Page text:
A multidistrict litigation has been established for federally-filed Abilify lawsuits involving the drug’s possible link to compulsive gambling. According to an Order dated October 3rd, the U.S. Judicial Panel on Multidistrict Litigation has transferred the docket to the Northern District of Florida, to be overseen by Judge M. Casey Rodgers.
The Panel’s Order notes that there are currently 42 Abilify lawsuits pending in federal courts around the country.
“All the actions involve factual questions relating to whether Abilify was defectively designed or manufactured, whether defendants knew or should have know of the alleged propensity of Abilify to cause compulsive gambling behaviors in users, and whether the defendants provided adequate instructions and warnings with this product,” the Order states. “These common factual issues are sufficiently complex to merit centralized treatment. Centralization will eliminate duplicative discovery; prevent inconsistent pretrial rulings; and conserve the resources of the parties, the counsel and the judiciary.”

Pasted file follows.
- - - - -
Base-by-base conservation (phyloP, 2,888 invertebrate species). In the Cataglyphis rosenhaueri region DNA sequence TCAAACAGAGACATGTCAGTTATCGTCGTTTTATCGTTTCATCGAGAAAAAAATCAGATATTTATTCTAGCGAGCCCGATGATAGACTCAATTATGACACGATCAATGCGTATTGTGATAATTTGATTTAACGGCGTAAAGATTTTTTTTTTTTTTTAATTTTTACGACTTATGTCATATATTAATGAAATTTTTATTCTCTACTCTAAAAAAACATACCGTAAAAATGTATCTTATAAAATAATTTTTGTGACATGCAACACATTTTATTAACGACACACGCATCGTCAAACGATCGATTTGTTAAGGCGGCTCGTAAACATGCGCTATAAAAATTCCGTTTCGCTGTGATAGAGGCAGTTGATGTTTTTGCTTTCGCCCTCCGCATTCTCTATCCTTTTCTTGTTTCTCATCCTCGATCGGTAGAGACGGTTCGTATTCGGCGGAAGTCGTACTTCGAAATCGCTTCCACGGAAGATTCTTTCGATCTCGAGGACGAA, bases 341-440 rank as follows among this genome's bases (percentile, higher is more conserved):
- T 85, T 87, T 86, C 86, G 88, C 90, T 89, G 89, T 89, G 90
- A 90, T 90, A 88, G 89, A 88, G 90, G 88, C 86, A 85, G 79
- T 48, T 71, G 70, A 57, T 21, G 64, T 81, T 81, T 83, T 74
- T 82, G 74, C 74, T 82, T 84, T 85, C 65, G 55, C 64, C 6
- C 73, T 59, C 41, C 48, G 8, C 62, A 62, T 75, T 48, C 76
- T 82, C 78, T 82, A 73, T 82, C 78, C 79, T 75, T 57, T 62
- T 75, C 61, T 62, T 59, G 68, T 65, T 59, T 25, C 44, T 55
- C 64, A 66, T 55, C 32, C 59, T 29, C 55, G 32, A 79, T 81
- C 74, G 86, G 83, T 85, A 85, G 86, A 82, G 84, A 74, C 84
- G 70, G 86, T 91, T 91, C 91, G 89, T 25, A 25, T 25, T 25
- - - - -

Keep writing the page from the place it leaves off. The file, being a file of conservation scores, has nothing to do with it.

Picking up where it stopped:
Abilify is an atypical antipsychotic indicated to treat schizophrenia, bi-polar disorder and other psychiatric disorders in adults and children. In May, the U.S. Food & Drug Administration (FDA) announced that its review of adverse event data from November 2002 through mid-January 2016 had uncovered more than 180 cases of compulsive behaviors among patients treated with Abilify and other aripiprazole products. Over 150 of those reports involved compulsive gambling, while the remaining involved compulsive sexual behavior, shopping and eating, as well as multiple impulse-control problems.
While the Abilify label had listed compulsive gambling as a possible side effect prior to the FDA’s review, the agency determined that the wording did not completely reflect the nature of the impulse-control risk associated with aripiprazole. As such, the FDA ordered the manufacturers of Abilify and other aripiprazole medications to add new warnings regarding compulsive gambling and other impulse control problems to their product labels and patient Medication Guides.